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Illustratio: Rebecca Zisser/Axios

New York State Attorney General Letitia James has joined a growing group of critics in calling on cable and satellite TV providers to rebate pay-TV fees to consumers.

Why it matters: Her argument is that consumers shouldn't have to pay the same amount for cable and satellite packages, which include expensive sports networks, when those sports networks aren't carrying any live sports.

What she's saying: In letters to seven of the largest pay-TV providers in the U.S., James has requested that the companies "immediately prepare and provide plans to the attorney general's office for how they will provide financial relief to consumers until live sports programming is resumed."

"At a time when so many New Yorkers have lost their jobs and are struggling, it is grossly unfair that cable and satellite television providers would continue to charge fees for services they are not even providing."
— New York AG Letitia James

The state of play: James' statement has elevated the fight between cable/satellite carriers and sports networks over whether networks should be able to demand the same distribution rights fees for less live sports programming.

  • On Tuesday, the New York Post reported that Dish is looking to get out of the $80-$100 million distribution fee it owns ESPN for April broadcasting rights.

By the numbers: The average monthly cable or satellite package in the U.S. is roughly $100, with sports accounting for roughly 20% of that fee.

  • The top 10 most expensive cable affiliate fees in the U.S. are all sports channels — mostly regional sports networks — with ESPN being by far the most expensive at roughly $8 monthly.

Our thought bubble: When people pay their monthly TV bills, their money goes to distributors, like AT&T, which in turn pay networks, like ESPN, which in turn pay sports leagues for broadcast rights.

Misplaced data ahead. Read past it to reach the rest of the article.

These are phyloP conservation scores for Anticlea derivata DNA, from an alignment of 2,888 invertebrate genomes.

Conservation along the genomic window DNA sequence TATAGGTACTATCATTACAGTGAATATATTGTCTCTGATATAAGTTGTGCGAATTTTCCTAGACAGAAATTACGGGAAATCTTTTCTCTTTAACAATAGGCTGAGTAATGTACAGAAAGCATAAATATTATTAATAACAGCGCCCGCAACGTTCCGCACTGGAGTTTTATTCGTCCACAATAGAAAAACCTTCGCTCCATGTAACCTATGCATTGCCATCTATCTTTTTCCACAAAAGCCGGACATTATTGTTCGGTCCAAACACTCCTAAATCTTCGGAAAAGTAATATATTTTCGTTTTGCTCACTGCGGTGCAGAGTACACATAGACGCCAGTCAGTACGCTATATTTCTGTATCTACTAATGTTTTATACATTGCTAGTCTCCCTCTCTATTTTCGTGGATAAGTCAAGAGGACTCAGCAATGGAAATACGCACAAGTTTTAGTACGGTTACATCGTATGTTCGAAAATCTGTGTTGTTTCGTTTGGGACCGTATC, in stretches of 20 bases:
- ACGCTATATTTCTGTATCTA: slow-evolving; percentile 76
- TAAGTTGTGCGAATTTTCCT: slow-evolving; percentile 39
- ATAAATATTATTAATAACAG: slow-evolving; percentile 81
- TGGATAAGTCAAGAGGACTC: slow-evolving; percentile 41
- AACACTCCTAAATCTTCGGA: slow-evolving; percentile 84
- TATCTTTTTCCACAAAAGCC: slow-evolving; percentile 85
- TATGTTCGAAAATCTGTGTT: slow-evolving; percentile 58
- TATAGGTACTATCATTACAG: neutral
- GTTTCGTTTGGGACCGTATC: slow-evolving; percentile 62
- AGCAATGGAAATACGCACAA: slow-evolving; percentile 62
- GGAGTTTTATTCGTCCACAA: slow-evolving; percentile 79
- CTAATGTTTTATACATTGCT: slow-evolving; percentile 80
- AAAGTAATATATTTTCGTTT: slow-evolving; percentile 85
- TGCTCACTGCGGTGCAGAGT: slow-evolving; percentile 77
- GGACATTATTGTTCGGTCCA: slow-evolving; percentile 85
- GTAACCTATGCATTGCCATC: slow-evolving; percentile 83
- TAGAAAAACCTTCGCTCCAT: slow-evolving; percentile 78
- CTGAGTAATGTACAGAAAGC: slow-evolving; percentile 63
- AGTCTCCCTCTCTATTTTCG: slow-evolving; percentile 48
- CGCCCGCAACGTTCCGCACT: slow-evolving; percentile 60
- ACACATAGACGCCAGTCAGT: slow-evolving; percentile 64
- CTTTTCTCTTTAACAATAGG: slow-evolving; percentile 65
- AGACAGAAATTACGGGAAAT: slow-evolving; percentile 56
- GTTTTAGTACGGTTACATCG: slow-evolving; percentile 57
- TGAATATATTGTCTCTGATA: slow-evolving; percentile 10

• With live sports on hold, that chain is currently broken — and the battle over who should foot the bill has begun.
  • On top of that, these sports-less times could result in consumers gaining a better understanding what they're paying for sports programming (which is currently mostly re-runs) — something that could result in more cord-cutting.

Go deeper: The sports streaming landscape, mapped

Go deeper

LeBron James on Trump NBA protest remarks: "We could care less"

The Los Angeles Lakers' LeBron James kneels during the national anthem before the game against the Oklahoma City Thunder in Lake Buena Vista, Florida, on Wednesday. Photo: Kevin C. Cox/Getty Images

LeBron James responded on Wednesday night to President Trump's comments calling NBA players "disgraceful" for kneeling during the national anthem to protest racism and that he won't watch games if they knelt.

The big picture: Trump has repeatedly criticized sports players for taking the knee since 2016. But James said during a news conference, "I really don’t think the basketball community are sad about losing his viewership, him viewing the game." November's elections marked "a big moment for us as Americans," he said. "If we continue to talk about, 'We want better, we want change,' we have an opportunity to do that," he added. NBA Commissioner Adam Silver has said the league will "respect peaceful protest."

Go deeper: LeBron James forms voting rights group to inspire Black voters

38 mins ago - Health

CDC extends interval between COVID vaccine doses for exceptional cases

Photo: Joseph Prezioso/AFP via Getty

Patients can space out the two doses of the coronavirus vaccine by up to six weeks if it’s "not feasible" to follow the shorter recommended window, according to updated guidance from the Centers for Disease and Control and Prevention.

Driving the news: With the prospect of vaccine shortages and a low likelihood that supply will expand before April, the latest changes could provide a path to vaccinate more Americans — a top priority for President Biden.

Texas AG sues Biden administration over deportation freeze

Texas Attorney General Ken Paxton speaks to members of the media in 2016. Photo: Alex Wong/Getty Images

Texas Attorney General Ken Paxton is suing the Biden administration in federal district court over its 100-day freeze on deporting unauthorized immigrants, and he's asking for a temporary restraining order.

Between the lines: The freeze went into effect Friday, temporarily halting most immigration enforcement in the U.S. In the lawsuit, Paxton claims the move "violates the U.S. Constitution, federal immigration and administrative law, and a contractual agreement between Texas" and the Department of Homeland Security.

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